She applied the "Page 99 Test" to her new book, Defying Dixie: The Radical Roots of Civil Rights, 1919–1950, and reported the following:
Defying Dixie is about those people in the South who opposed segregation and white supremacy from 1919 though 1950 and who paved the way for the Civil Rights Movement of the 1950s. The first third of the book focuses on Communists, who stood almost alone in espousing integration, social equality, and full political rights for African Americans in the 1920s and early 1930s. It's not easy to write compellingly about the details of Communism theory on the ground in the South. The records were secret, people used aliases, and they changed approaches and revised organizations based on national and international policies. I used the Soviet archives in Moscow and matched that information to local southern sources. Page 99 is about the nuts and bolts of Communist organizing in the South and why black southerners joined the party. It's more organizational and less personal than most of the narrative because it documents a change in Communist policy toward organizing African Americans. Page 99 uses local stories to illustrate international politics and introduces human characters to exemplify complicated political ideas. To answer Ford Madox Ford, it's representative, but it's not comprehensive.Read an excerpt from Defying Dixie and learn more about the book at the publisher's website.
over some commercial transaction.1 Moreover, poor black transients looking for work often found themselves accused of crimes by people they had never met in places they had only visited. The Communists realized that white southerners used the criminal justice system to enforce their political economy. Lynching a black man taught other black men to stay in their places at the bottom of the economic ladder.
Organizing around issues such as lynching helped bring southern African Americans into the Party. When Otto Hall left Gastonia he traveled to Baltimore, Atlanta, Richmond, Birmingham and throughout North Carolina. He hoped to turn radical pre-existing black organizations into American Negro Labor Congress chapters.2 At the close of 1929, the ANLC had forty-six locals, including twelve in the South, an amazing increase over the five northern locals it had had when the Gastonia strike began. The next year, “for the first time in the five years’ history of the A.N.L.C. since its founding in Chicago in 1925, a delegation came from the South.” Hall had succeeded where Lovett Fort-Whiteman had failed.3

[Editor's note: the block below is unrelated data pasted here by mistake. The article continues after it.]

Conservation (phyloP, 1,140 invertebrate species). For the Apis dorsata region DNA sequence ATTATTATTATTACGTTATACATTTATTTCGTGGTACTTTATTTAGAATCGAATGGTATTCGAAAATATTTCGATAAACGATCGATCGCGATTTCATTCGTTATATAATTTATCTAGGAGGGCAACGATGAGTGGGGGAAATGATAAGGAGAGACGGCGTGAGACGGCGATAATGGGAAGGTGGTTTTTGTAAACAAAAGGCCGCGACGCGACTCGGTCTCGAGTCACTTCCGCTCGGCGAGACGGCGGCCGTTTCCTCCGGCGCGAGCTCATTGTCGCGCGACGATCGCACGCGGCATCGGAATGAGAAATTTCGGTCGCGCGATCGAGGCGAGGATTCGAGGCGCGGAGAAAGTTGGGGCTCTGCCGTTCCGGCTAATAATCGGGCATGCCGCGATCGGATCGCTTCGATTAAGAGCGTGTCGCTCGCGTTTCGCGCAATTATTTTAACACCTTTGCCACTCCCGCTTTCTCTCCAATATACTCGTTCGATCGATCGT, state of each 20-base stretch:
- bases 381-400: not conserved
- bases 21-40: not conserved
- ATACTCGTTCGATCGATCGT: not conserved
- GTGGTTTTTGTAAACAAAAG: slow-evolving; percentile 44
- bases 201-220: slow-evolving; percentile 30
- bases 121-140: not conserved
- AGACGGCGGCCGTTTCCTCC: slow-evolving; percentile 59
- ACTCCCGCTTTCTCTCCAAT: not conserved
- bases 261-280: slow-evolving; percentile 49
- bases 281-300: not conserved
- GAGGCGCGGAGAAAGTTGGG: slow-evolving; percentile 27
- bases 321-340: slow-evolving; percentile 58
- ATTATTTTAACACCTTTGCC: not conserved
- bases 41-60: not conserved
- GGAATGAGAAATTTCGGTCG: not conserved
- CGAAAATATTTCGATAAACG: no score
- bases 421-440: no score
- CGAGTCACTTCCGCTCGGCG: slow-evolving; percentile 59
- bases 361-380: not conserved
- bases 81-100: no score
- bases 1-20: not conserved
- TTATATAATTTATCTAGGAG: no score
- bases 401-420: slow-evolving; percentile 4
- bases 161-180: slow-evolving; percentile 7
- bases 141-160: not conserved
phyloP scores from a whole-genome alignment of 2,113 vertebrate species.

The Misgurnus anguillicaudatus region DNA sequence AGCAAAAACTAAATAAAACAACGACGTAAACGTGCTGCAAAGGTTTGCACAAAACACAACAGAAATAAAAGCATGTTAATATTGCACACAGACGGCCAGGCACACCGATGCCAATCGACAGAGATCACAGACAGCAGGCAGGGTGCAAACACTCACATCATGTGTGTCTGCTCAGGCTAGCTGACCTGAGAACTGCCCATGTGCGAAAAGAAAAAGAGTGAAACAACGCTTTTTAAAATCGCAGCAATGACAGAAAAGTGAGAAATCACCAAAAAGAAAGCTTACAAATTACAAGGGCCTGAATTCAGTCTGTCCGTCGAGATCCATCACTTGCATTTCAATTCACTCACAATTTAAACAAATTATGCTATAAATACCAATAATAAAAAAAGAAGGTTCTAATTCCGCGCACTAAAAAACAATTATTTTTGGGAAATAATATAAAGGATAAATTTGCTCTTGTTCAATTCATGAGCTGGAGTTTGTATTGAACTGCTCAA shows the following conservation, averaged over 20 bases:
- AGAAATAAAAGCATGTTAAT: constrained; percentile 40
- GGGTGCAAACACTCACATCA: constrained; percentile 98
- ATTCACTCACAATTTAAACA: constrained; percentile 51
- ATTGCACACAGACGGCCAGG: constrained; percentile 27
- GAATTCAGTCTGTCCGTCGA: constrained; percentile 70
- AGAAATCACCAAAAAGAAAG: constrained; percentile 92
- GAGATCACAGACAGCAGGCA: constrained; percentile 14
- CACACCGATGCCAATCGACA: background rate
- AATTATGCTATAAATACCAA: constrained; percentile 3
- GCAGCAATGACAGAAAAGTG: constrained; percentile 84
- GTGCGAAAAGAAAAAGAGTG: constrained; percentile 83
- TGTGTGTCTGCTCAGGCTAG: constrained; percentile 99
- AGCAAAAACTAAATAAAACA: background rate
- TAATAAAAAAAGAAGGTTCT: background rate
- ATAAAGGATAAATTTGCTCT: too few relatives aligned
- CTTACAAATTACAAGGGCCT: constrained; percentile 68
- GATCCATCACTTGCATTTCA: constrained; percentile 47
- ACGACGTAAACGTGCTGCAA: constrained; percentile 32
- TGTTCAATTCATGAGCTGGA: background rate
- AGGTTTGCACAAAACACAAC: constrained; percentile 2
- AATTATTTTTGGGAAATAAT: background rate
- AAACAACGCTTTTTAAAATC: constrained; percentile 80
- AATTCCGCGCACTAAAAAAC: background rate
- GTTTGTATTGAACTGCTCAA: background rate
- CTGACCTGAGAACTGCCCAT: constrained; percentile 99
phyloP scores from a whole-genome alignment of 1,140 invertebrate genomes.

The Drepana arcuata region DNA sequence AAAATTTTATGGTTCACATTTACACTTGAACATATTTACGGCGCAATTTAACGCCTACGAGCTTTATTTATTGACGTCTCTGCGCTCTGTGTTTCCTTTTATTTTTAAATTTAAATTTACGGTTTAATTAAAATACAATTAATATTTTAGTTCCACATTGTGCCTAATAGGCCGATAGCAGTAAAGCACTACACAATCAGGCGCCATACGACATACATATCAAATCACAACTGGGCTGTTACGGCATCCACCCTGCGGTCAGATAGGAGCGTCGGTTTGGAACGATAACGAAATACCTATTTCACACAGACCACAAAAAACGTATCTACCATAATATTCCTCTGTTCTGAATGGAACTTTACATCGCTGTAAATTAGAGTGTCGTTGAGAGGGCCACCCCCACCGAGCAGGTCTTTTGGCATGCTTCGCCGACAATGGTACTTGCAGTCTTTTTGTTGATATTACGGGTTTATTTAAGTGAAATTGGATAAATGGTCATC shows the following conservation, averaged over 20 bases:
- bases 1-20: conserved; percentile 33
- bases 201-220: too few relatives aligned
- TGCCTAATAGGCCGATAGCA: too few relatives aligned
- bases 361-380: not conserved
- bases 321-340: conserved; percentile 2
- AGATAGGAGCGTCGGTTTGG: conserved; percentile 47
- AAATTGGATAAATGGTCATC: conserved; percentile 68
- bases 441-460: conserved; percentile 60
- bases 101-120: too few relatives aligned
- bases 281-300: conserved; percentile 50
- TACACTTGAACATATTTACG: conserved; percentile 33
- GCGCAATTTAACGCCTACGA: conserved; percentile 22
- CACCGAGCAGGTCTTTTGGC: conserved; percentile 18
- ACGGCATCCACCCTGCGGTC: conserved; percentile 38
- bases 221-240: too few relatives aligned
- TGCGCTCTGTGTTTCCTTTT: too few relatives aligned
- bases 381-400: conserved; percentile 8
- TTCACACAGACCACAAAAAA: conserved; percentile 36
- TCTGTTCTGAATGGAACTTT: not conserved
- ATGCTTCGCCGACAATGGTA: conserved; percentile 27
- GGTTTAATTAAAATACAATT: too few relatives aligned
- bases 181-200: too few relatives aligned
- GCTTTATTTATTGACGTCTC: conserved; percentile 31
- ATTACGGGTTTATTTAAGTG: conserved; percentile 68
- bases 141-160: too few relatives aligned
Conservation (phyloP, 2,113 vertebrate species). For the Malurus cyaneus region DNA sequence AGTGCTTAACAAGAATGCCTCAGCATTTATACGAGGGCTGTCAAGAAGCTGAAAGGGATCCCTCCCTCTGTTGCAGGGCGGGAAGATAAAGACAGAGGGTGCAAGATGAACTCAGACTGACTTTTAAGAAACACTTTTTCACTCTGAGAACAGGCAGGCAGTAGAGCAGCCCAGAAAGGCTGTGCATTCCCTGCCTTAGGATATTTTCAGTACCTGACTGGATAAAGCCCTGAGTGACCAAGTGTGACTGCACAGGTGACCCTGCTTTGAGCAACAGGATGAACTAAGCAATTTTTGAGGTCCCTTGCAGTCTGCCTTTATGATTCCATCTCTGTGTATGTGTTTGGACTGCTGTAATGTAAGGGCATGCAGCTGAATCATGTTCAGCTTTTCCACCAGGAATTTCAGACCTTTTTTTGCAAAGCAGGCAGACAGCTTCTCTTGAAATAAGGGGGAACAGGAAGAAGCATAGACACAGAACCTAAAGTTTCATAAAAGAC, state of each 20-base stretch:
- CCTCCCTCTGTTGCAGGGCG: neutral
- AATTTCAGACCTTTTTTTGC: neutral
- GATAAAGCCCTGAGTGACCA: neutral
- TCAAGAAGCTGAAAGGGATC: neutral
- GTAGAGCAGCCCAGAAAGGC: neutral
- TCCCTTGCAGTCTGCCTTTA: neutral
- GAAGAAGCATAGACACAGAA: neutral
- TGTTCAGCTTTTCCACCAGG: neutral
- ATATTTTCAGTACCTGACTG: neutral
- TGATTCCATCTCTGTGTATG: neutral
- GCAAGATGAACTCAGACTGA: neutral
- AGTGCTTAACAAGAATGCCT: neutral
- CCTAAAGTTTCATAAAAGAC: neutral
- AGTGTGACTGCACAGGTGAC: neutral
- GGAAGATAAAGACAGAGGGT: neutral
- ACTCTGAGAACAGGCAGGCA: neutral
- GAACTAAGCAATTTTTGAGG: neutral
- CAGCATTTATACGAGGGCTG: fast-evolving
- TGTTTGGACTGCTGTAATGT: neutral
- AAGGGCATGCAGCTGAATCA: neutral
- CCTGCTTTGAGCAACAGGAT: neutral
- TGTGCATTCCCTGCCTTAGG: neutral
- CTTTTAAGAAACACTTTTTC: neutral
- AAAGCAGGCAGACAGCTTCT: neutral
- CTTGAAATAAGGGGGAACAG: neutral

New ANLC branches should have furnished black CP members to integrated Party units, but getting the local white Party members to accept black people proved a difficult task. For example, in Norfolk, Virginia, Party members were Jewish small businessmen who conducted meetings in Yiddish. A young white Communist organizer built a union among black women who worked in a bedspring factory there, only to be charged with a violation of Virginia’s law against “conspiracy to incite the colored population to insurrection against the white population.”4 Moreover, he reported, the local Jewish Communists adopted an “open antagonistic attitude towards Negro Comrades.” The practice of interracial Communism proved too much for the Jewish members, who feared their own arrests would come next. They voted to “disband the branch in the face of all the terror.” The Party called them “petty-bourgeois elements” and expelled them.5 The Party had to impress the Negro Policy’s importance on their white members.
The interracial League of Struggle for Negro Rights (LSNR) was a step in that direction. It replaced the all-black American Negro Labor Congress with an organization that would be “more broad and all-inclusive,” and include “white workers standing on the program of Negro Liberation.”6 By the end of 1931, ferreting out racism in the Party